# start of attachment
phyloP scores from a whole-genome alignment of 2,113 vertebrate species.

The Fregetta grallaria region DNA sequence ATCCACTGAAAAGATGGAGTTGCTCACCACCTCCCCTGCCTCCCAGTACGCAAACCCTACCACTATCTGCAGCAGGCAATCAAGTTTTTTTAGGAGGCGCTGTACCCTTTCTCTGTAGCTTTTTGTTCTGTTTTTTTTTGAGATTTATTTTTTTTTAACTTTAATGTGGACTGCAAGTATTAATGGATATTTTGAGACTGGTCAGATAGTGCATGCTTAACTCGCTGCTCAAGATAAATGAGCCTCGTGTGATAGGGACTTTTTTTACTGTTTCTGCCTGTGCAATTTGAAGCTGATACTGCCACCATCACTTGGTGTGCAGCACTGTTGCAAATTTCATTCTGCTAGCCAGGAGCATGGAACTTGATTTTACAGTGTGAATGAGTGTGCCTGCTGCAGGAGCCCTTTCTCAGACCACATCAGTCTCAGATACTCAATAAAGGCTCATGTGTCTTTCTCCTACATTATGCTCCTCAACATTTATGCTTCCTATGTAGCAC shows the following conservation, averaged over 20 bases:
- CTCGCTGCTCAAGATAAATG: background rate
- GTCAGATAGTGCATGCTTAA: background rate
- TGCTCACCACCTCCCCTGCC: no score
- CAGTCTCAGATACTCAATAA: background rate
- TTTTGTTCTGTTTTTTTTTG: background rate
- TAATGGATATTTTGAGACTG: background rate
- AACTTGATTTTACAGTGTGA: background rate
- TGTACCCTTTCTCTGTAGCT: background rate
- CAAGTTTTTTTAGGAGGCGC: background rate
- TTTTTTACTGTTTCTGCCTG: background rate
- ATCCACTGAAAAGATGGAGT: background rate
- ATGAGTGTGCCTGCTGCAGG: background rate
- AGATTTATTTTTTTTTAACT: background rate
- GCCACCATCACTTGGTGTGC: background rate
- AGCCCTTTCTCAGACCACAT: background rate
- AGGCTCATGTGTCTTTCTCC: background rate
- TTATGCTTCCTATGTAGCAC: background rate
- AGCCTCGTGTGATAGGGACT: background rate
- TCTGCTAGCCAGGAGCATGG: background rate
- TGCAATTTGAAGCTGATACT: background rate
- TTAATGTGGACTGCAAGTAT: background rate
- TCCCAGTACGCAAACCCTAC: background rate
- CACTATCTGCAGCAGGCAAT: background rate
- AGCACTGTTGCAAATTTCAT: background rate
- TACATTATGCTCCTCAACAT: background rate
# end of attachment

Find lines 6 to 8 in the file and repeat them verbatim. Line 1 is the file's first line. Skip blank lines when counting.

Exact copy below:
- CAGTCTCAGATACTCAATAA: background rate
- TTTTGTTCTGTTTTTTTTTG: background rate
- TAATGGATATTTTGAGACTG: background rate